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investing-basics

What is a Ledger?

Matthew Levy
Matthew Levy

A ledger is a record of all the transactions that a company keeps to create its financial statements, namely income statement and balance sheet.¹ The categories in a ledger are classified as revenue, expense, assets, liabilities, and equity. Details like date, reference number, debit/credit, and other information are mentioned in a ledger.

What are the types of ledgers?

Unlike a journal, a ledger does not have a very detailed accounting procedure. Ledgers also only record the entries under specific heads. Broadly, ledgers can be classified as:

  1. General Ledger: This is the company's main or final ledger that is reset at the beginning of each financial year. It can be considered as an aggregation of all the sub-ledgers.
  2. Sub-Ledger: A company can create several sub-ledgers that serve as an input for the general ledger. This helps in recording the data more efficiently. Any discrepancies can be resolved more quickly if sub-ledgers are created to manage accounting information. Some of the different types of sub-ledgers are sales, purchases, receivables, and payables.²

A company can create a separate ledger for a particular business or a specific account. Such ledgers keep track of the expenses incurred within each account and can be flagged when any misappropriations are observed.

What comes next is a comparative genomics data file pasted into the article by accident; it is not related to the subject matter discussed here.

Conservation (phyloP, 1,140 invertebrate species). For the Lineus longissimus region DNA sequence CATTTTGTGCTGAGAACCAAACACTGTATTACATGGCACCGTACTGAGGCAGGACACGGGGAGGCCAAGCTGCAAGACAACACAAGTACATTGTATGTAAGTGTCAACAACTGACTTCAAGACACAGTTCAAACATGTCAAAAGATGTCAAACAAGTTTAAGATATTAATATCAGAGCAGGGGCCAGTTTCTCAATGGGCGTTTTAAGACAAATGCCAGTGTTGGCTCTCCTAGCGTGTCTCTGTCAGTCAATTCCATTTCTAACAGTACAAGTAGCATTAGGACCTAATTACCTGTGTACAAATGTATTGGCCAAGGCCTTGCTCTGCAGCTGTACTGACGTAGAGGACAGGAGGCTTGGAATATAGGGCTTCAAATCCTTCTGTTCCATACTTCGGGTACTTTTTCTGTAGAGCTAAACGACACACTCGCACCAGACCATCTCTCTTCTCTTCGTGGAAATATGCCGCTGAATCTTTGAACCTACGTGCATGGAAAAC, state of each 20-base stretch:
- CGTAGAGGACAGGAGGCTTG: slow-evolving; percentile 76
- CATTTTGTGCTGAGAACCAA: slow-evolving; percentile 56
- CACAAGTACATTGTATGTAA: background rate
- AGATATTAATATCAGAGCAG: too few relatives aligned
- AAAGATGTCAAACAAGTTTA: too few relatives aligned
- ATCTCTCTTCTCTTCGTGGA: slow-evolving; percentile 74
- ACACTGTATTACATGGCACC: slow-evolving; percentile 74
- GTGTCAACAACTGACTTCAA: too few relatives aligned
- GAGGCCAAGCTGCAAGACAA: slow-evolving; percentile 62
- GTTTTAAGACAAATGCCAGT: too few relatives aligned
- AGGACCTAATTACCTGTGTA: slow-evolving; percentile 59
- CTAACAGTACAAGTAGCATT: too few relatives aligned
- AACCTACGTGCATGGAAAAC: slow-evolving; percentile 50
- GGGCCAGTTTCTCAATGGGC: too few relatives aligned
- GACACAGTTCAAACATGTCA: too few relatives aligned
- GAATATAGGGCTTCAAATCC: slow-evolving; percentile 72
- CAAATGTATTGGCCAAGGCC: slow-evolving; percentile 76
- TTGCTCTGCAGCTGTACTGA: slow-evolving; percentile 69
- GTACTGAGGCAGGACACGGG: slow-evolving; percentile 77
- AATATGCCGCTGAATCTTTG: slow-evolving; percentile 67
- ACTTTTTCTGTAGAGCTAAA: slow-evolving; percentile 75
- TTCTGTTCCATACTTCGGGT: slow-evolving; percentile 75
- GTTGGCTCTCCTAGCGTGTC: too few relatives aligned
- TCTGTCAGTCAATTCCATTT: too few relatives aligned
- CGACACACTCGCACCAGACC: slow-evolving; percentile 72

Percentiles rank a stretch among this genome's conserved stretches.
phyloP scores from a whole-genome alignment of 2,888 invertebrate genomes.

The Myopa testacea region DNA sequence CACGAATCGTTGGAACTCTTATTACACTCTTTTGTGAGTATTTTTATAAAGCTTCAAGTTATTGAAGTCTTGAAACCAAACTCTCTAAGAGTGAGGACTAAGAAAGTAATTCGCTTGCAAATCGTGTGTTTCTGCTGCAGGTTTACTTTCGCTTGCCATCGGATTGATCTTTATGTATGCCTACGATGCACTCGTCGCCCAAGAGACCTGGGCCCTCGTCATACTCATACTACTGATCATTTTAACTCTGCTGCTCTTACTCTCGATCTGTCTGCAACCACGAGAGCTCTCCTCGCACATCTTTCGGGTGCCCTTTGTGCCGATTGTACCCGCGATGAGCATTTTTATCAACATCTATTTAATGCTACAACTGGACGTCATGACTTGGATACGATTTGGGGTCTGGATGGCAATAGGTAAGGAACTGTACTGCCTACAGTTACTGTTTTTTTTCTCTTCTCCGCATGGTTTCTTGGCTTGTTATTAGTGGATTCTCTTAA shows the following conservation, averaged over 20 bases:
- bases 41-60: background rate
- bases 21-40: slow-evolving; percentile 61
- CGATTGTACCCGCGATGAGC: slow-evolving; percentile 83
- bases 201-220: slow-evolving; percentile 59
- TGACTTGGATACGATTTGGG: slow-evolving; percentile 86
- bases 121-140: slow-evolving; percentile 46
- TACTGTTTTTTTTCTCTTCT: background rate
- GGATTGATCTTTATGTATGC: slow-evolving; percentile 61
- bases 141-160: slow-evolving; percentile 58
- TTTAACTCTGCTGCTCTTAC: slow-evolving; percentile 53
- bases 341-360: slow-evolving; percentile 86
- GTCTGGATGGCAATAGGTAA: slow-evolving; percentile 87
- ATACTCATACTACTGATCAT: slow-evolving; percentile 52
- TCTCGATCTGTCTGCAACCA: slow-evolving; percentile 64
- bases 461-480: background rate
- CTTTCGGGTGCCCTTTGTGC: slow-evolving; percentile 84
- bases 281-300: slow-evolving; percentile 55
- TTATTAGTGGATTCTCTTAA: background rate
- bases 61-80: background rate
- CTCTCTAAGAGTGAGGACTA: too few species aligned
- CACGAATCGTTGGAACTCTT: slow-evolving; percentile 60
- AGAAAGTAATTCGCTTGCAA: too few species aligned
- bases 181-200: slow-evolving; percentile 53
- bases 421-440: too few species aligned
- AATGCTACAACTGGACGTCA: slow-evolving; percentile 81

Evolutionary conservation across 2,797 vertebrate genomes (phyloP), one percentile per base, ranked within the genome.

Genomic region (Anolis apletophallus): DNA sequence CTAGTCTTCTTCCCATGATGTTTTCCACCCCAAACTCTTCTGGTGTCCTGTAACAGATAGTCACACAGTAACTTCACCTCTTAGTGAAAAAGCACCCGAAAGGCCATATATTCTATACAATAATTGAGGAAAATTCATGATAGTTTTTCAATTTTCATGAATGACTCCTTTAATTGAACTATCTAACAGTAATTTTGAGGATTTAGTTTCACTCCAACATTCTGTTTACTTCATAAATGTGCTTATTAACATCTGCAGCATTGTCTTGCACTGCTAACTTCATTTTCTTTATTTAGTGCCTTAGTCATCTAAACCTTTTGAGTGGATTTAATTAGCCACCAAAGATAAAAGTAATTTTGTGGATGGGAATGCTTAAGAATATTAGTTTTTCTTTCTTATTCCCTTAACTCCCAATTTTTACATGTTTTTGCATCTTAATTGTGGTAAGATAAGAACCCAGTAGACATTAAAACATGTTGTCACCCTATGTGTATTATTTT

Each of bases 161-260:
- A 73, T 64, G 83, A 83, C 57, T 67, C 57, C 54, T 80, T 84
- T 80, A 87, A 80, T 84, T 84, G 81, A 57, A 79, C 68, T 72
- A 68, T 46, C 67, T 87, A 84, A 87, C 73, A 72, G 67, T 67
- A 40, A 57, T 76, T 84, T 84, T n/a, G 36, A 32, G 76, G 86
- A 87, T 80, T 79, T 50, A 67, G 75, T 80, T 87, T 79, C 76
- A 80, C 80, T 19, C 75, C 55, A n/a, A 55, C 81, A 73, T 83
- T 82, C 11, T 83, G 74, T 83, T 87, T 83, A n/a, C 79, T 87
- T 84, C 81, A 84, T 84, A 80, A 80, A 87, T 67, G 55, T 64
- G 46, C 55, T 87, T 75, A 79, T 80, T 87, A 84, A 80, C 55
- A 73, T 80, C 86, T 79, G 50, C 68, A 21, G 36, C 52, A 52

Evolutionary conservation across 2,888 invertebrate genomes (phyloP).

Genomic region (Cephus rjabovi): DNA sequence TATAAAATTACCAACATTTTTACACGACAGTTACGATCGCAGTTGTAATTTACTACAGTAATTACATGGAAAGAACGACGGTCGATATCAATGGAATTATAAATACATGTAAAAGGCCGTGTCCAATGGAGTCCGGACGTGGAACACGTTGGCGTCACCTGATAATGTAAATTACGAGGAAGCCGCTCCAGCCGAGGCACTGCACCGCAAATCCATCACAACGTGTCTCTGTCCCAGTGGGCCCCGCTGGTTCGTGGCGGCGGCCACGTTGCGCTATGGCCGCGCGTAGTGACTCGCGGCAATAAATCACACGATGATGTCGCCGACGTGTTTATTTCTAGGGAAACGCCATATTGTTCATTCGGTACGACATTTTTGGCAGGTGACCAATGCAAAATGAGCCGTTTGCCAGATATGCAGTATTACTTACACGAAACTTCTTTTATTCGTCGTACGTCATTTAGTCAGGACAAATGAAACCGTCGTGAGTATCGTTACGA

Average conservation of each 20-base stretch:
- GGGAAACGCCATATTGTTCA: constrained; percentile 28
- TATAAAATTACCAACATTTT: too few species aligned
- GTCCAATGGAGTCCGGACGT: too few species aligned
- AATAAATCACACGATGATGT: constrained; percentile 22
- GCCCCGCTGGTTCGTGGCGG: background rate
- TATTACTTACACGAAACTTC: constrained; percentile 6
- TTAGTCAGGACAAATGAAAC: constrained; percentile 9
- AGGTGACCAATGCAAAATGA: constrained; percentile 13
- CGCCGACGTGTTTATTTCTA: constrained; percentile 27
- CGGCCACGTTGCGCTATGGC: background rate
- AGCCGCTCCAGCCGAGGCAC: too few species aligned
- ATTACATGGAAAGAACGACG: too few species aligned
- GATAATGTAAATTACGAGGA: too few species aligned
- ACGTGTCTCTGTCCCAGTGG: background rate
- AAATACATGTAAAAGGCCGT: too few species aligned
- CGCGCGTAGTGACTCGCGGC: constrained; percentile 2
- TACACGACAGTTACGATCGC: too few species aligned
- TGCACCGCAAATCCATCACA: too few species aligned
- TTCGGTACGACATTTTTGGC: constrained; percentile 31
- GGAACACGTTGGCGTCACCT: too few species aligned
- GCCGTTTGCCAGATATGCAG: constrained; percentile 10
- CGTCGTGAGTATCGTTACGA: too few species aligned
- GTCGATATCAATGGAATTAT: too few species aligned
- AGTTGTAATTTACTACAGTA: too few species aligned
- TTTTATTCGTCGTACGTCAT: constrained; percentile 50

Example

St. Pierre is the leading manufacturer of boxing gloves in the country. He makes a purchase of $10,000 for his raw materials. The entries in the ledger would be as follows:

Both entries are made under the Asset category in a general ledger, and it can be seen that the account balances, e.g. debit equals credit.

Sources

  1. How To Build a Business General Ledger. The Balance.
  2. A Complete Guide to Accounting Ledgers. GoCardless.

Please note that this article is for educational and informational purposes and is believed to be accurate and reliable as of posting date but may be subject to change. The example above is hypothetical and is for illustrative purposes only. Alpaca does not provide investment, tax, or legal advice. Please consult your own independent advisor as to any investment, tax, or legal statements made herein.

Securities brokerage services are provided by Alpaca Securities LLC (“Alpaca”), member FINRA/SIPC, a wholly-owned subsidiary of AlpacaDB, Inc. Technology and services are offered by AlpacaDB, Inc.

This is not an offer, solicitation of an offer, or advice to buy or sell securities, or open a brokerage account in any jurisdiction where Alpaca is not registered (Alpaca is registered only in the United States).

investing-basics

Matthew Levy

Matthew Levy is a Chartered Financial Analyst (CFA) designation holder, a former portfolio manager for $600+ MM in assets, and started his own business writing financial analysis for clients worldwide